Creating a sustainable business strategy (and plan)

This is the 4th blog in a series focussed on Digital entrepreneurship in South Africa.
Strategic plans are the essence of strategy, according to one classic view of strategy. A strategic plan is a carefully crafted set of steps that a firm intends to follow to be successful. Virtually every organization creates a strategic plan to guide its future. Re | Mind Virtual Academy is delivering its 3rd instalment in our blog on entrepreneurship Creating a sustainable business strategy (and plan)

Small and medium businesses are the life blood of most economies 

The definitions of small and mid-sized vary but an SME generally has between 1 and 500 employees. The point at which a business is seen as mid-sized varies between 100 and 200 employees.

Small and medium enterprises (SMEs) are considered to be the engine of economic growth through employment generation, contribution to GDP, technological innovations and other aspects of economic and social development. The growth of SMEs depends on ability of those businesses to apply strategic planning.

If you want to work smarter — not just harder — you need a strategic plan

Defining strategy 

Boiled down to its simplest, strategy is basically about making choices. For you, which career interests you, who to marry/partner, whether to have children, or car and house ownership, and even whether investing in post-secondary education is to your advantage or not.
For corporations, which product/service to sell, the right balance of labour (people) and capital (machines) to use in producing the product/service and where to physically locate among the hundreds if not thousands of strategic choices.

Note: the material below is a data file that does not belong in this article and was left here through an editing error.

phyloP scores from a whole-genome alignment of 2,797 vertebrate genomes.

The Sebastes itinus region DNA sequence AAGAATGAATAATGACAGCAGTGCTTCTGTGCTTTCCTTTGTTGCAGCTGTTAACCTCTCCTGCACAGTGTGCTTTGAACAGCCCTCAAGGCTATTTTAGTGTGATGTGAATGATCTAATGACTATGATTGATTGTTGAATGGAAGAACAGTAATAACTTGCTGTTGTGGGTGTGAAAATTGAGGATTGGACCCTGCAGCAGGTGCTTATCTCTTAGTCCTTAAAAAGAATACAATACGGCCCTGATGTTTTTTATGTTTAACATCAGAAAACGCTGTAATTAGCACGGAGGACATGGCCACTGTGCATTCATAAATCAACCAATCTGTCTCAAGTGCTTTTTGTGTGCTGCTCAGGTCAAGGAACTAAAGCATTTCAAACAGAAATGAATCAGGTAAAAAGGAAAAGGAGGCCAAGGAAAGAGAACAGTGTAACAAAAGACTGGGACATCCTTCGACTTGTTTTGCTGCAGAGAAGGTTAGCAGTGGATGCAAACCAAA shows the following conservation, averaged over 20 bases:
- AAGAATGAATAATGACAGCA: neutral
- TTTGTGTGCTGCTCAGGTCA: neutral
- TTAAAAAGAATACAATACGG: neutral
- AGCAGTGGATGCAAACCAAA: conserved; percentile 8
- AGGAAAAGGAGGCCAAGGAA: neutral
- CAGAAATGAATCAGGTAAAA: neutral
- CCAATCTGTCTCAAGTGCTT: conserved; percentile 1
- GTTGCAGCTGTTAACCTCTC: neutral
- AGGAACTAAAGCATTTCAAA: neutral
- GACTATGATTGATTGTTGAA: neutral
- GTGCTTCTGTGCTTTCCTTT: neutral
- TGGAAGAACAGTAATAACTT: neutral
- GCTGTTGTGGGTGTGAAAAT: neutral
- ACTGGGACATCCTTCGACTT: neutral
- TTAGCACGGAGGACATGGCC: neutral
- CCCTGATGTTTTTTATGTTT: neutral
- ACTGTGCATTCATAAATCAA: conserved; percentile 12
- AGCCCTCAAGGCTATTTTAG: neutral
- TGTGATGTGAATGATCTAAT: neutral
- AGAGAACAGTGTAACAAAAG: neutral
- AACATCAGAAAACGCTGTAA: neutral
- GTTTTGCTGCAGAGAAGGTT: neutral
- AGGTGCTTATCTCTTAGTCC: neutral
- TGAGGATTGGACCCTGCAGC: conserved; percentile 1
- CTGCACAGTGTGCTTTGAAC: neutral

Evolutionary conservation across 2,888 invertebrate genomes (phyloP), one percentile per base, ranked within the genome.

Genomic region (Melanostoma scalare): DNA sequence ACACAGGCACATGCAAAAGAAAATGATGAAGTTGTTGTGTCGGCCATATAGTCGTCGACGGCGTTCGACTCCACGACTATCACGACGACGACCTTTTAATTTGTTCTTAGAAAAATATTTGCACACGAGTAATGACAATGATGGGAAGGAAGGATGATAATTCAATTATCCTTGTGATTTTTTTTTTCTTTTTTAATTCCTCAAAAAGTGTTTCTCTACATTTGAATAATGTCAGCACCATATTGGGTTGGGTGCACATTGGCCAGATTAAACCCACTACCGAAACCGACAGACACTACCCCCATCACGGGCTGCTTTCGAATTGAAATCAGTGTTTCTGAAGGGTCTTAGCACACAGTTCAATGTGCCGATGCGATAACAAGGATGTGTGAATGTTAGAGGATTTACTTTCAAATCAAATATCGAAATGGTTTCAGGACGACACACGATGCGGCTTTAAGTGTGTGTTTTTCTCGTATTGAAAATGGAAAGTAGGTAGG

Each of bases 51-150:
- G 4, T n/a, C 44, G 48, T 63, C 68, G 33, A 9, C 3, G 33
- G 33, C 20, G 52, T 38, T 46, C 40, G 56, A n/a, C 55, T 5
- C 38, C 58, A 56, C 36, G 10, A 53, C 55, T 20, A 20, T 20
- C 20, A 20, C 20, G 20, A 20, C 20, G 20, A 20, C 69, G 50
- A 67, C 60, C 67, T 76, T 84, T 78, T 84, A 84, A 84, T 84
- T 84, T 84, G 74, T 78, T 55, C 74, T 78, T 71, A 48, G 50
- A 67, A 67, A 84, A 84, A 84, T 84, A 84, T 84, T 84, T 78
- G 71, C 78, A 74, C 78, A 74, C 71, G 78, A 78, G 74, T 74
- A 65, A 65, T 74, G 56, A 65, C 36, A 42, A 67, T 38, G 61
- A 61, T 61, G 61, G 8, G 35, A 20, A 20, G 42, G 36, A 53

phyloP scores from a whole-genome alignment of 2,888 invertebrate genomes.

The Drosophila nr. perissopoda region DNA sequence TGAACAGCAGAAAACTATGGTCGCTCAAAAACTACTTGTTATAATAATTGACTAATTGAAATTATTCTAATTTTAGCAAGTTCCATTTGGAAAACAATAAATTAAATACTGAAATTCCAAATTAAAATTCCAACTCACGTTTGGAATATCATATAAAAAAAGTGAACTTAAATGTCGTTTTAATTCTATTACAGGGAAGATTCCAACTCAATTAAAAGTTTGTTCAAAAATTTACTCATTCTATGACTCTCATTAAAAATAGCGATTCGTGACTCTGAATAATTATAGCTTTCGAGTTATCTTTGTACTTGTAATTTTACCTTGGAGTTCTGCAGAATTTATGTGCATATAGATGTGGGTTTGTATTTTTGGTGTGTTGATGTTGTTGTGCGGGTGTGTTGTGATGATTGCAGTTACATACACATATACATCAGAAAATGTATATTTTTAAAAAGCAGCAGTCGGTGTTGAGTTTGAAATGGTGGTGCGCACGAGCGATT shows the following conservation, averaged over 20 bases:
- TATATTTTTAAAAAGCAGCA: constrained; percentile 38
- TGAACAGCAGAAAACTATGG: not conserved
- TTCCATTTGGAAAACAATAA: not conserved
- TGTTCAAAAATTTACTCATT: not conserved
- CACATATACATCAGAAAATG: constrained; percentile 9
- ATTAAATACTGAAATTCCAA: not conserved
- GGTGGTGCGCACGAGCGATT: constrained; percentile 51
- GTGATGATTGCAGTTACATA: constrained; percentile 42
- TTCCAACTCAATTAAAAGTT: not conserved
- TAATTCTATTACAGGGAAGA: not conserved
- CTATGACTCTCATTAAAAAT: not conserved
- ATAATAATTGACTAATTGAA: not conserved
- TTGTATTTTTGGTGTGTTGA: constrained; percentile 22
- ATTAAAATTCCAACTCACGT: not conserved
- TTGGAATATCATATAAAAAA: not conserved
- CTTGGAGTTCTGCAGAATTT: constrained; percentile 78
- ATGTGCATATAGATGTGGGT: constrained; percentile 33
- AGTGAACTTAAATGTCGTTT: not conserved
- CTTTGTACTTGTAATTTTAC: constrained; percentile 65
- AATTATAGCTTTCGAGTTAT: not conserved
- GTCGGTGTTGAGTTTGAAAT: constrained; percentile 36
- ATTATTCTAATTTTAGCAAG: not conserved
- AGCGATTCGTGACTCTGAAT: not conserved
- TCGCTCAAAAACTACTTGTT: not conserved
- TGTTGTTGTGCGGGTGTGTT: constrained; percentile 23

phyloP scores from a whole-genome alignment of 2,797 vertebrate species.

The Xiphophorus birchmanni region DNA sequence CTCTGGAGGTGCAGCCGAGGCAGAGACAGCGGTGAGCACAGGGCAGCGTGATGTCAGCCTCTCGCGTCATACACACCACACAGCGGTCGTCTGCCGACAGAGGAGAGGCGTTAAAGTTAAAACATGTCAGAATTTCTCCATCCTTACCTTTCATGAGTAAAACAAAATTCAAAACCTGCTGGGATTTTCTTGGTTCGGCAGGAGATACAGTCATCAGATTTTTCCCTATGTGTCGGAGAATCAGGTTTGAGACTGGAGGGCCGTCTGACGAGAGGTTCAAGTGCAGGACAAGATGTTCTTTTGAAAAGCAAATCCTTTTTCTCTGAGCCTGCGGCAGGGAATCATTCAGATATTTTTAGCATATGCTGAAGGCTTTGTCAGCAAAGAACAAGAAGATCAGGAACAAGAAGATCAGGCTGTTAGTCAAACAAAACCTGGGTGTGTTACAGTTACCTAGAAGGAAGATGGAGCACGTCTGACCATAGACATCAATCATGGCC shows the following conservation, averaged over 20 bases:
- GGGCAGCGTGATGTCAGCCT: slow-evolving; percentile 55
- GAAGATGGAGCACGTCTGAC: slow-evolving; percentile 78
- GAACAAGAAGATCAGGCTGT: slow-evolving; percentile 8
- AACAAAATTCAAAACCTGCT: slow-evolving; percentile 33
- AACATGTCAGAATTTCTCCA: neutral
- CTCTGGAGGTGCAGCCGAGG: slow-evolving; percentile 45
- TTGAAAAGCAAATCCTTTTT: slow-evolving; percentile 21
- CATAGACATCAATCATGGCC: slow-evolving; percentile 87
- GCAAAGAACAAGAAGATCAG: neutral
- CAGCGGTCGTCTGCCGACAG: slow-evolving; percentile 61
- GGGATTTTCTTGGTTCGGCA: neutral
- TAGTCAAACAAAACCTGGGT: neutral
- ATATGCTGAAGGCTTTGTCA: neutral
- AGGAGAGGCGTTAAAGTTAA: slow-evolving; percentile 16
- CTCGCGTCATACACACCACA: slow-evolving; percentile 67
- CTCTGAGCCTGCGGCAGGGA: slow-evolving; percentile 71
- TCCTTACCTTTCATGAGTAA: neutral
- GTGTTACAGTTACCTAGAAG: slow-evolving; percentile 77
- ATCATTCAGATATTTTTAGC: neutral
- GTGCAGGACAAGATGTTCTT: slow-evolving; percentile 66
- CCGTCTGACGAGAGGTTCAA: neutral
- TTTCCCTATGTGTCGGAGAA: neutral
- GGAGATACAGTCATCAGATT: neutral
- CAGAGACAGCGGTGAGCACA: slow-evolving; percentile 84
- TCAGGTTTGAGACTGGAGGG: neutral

Strategy is about preparing for a successful future, and for most companies that means competing to win. The success of any business is determined by the effectiveness of the strategy it follows.

It’s not uncommon for a company to have multiple strategies at each level. In fact, this is essential to ensure that the different needs of each layer are accurately reflected.
Although multiple strategies carry the risk of conflicting priorities and objectives, these risks can be reduced if managed correctly.

There are four levels at which strategies are typically used

It’s not uncommon for a company to have multiple strategies at each level. In fact, this is essential to ensure that the different needs of each layer are accurately reflected.
Although multiple strategies carry the risk of conflicting priorities and objectives, these risks can be reduced if managed correctly.
• Corporate level strategy.
Corporate Level: Corporate level strategies are the strategic plans of an organisation’s top management. They form the mission and vision statement and have a fundamental impact on the firm’s long-term performance. They guide decisions around growth, acquisitions, diversification and investments.

• Business level strategy.
Business Level: Business level strategies integrate into the corporate vision, but with a focus on a specific business. At this level, the vision and objectives are turned into concrete strategies that inform how a business is going to compete in the market.

Functional level strategy.
Functional Level: Functional level strategies are designed to answer how functional departments like Marketing, HR or R&D can support the defined business and corporate strategies of an organization.